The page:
Okuma bides his time in Brazil

Published by , Date: September 5, 2020
(Keegan Beard / The Rocket) Ale Okuma points out directions during a game last season. Okuma has been unable to leave Brazil during the coronavirus pandemic.

A competent reserve midfielder last fall, Ale Okuma would appear to have gone from a helpful newcomer to Slippery Rock University’s men’s soccer team a year ago to not even being slotted on the squad’s roster. For the time being, anyways, Okuma is not even enrolled as a student at the school.

Due to a travel ban amid COVID-19 concerns, Okuma is, at the moment, not permitted to return to the United States. Rather, he remains at home in Brazil’s most populated city, Sao Paulo, unable to work out at the gym or dine at the steakhouses he misses while nearly 5,000 miles away in rural Pennsylvania.

After playing at Louisiana College for two years, Okuma grew unhappy with his previous school’s academics and soccer team in general. He set his sights northeast, away from the bayou’s heat and humidity. After sending a tape and receiving interest from head coach Kevin Wilhelm and assistant Steven Rerick, Okuma arrived in Slippery Rock as a transfer.

“[Rerick] called me one day to talk to me about how the program was and about how they were [transitioning] from another coach,” Okuma said. “That they were starting the program again, I was kind of excited to see how it was building up a program.”

Admittedly, he was anxious about not having teammates of Brazilian origin.

“At my other school, I had teammates from Brazil,” Okuma said. “So whenever you feel insecure about stuff, you have your friends from a same country and you can talk about it. When I found out nobody was from Brazil and none of the freshman were from Brazil, I was very nervous.”

On the field, at least, he became comfortable not far after. In his first season sporting a green and white kit, Okuma played in 13 games, starting eight. He notched two assists within his first three appearances for The Rock.

Fast forward to spring break and a trip to Florida, Okuma started to hear rumblings about how serious the ramifications of the virus could be. Soon after, with flights beginning to be cancelled, he grabbed the first plane ticket possible.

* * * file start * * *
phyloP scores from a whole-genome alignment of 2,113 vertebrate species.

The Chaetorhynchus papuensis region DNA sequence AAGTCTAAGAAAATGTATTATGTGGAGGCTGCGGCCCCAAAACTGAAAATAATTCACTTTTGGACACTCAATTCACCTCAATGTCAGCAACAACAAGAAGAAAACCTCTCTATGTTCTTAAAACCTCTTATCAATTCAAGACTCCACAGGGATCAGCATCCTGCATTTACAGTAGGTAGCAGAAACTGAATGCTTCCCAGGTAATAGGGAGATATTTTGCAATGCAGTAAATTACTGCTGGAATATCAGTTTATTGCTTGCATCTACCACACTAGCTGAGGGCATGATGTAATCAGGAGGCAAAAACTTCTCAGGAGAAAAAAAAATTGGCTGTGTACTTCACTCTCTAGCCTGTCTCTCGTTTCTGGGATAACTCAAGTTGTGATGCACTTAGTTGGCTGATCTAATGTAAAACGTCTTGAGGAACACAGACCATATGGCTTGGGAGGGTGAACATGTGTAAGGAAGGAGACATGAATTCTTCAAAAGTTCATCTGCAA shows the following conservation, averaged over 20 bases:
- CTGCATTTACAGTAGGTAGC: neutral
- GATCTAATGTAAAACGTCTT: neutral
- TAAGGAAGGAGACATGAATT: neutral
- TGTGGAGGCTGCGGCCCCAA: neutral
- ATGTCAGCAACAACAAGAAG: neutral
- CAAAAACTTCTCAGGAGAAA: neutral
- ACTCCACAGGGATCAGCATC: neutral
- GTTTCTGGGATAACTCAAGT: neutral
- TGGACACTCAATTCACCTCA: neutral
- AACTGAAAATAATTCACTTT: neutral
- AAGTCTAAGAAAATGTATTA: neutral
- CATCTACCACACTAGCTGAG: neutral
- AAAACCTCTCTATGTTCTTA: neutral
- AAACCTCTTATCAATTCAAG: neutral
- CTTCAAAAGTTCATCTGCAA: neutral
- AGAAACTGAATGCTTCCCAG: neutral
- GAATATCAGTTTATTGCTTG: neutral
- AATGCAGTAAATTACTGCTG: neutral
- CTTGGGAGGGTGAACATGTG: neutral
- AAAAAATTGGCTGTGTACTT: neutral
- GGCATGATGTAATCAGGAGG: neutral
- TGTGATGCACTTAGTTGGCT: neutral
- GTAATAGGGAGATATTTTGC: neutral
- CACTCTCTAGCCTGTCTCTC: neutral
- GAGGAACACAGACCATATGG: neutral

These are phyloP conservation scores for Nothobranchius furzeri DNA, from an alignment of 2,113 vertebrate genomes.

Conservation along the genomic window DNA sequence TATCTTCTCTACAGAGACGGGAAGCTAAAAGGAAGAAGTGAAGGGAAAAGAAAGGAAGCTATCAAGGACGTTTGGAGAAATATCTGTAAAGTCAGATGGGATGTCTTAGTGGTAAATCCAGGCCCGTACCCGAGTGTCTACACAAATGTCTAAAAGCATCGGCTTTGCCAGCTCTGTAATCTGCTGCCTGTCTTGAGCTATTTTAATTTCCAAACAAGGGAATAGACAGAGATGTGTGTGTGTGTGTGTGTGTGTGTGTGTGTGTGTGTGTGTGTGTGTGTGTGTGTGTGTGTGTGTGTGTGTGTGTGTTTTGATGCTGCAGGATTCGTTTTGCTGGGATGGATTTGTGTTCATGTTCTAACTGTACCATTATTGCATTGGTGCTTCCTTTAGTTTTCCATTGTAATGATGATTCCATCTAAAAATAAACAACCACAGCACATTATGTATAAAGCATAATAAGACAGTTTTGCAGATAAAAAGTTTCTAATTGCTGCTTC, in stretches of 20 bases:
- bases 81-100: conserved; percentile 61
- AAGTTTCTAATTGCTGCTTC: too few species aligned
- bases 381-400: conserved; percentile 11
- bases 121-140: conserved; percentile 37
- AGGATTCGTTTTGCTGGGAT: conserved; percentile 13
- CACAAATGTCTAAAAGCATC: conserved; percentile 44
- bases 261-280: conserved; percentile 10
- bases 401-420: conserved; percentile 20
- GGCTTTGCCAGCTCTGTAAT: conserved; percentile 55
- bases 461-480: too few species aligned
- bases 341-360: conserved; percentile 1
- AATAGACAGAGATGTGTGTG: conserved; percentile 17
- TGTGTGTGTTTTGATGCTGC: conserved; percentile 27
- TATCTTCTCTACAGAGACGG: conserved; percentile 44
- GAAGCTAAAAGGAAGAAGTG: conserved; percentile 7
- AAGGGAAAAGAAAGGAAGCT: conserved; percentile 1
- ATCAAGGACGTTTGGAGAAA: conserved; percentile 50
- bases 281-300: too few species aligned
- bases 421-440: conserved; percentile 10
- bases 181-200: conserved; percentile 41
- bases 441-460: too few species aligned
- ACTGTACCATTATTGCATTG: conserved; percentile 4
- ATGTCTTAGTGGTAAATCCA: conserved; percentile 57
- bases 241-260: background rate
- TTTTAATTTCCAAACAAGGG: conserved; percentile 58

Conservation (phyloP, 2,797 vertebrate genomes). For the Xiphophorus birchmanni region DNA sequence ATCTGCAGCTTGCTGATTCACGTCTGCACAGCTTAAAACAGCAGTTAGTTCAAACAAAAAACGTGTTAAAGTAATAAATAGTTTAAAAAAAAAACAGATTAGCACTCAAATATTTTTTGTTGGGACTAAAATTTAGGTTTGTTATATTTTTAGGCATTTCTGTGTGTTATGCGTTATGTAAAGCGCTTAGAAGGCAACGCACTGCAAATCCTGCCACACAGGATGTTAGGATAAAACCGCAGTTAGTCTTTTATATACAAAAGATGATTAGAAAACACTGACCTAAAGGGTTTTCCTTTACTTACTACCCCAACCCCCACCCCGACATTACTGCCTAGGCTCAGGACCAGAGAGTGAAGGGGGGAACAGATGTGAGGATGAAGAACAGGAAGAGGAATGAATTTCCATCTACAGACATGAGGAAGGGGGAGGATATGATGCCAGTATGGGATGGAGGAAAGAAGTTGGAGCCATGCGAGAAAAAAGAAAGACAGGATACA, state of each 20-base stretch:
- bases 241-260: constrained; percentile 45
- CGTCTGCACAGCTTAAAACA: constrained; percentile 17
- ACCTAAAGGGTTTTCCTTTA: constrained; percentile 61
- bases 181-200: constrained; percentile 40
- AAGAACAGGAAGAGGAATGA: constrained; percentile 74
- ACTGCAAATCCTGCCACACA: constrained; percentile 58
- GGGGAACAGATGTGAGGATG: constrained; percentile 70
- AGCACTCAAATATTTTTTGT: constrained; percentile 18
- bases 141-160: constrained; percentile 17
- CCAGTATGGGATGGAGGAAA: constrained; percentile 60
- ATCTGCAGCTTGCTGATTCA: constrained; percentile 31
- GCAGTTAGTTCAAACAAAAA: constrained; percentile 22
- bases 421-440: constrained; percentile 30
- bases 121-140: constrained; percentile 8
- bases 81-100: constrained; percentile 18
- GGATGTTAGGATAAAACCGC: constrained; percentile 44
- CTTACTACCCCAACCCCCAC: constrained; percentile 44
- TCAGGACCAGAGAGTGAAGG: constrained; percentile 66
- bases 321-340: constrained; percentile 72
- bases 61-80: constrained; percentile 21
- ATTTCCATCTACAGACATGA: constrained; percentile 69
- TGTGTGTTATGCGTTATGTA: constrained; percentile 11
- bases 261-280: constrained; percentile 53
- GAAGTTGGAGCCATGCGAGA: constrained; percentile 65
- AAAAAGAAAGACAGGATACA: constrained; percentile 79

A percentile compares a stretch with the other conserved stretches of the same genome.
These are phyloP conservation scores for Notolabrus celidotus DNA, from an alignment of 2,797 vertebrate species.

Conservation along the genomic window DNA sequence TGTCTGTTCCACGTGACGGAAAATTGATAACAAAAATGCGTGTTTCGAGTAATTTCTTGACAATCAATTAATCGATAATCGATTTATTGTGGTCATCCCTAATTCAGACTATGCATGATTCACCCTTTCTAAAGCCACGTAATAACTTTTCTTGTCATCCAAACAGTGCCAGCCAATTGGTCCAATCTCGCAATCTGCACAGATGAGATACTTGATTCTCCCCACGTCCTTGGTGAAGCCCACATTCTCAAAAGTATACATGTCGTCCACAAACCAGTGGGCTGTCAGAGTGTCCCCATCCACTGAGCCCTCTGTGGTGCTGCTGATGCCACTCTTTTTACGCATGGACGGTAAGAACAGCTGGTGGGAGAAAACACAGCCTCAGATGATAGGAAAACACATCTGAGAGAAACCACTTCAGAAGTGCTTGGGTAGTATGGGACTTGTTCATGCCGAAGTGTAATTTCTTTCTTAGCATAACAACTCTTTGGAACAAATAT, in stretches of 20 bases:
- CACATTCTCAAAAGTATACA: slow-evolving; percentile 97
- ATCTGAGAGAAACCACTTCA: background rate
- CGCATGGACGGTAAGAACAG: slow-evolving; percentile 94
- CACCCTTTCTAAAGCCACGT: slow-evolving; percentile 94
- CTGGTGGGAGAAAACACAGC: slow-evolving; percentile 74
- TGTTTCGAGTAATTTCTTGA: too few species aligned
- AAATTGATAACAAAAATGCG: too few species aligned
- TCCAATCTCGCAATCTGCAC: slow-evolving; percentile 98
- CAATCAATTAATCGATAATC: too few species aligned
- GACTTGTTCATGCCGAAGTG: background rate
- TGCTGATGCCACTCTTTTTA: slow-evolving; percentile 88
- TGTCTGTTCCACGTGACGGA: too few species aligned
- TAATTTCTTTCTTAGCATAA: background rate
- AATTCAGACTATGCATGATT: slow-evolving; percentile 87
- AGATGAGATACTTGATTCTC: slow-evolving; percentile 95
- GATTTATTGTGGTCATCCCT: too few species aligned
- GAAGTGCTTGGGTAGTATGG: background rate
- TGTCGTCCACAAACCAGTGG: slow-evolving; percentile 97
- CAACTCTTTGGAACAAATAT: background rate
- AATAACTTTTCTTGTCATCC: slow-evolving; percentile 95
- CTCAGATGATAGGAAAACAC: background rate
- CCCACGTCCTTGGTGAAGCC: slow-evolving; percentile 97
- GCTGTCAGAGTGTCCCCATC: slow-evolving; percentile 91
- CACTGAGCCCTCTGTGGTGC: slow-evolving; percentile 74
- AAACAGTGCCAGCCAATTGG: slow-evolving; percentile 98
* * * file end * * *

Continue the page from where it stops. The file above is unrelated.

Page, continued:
“[I thought] it’s better to be at home and safe than here [in Slippery Rock], because I didn’t know if I’d have a place to stay on campus,” Okuma said.

As the school year neared, Okuma read up on the rumor of a travel ban.

“It said that Brazilians and foreigners that have been in Brazil 14 days prior to arriving in the U.S., that they weren’t going to be allowed [to enter America],” said Okuma. “I didn’t really know what to do, to be honest.”

When it became a real possibility, he even considered traveling to another country, such as Mexico, and entering the U.S. from there. He decided against it after weighing the risks of going through immigration.

Living through a shut-down in Sao Paulo, Okuma said, is full of risks, such as taking public transportation like the subway or bus to go somewhere in the city. To pass the time, he has focused on improving his photography skills, a hobby he discovered near the start of the pandemic. With no gyms open, he has built his own weight set with cement and jogged on a treadmill to keep in shape. He aims to build his physique and gain weight to keep up with the physical PSAC.

If everything goes to plan, Okuma plans on re-enrolling in January, in enough time to join his teammates for the spring season.


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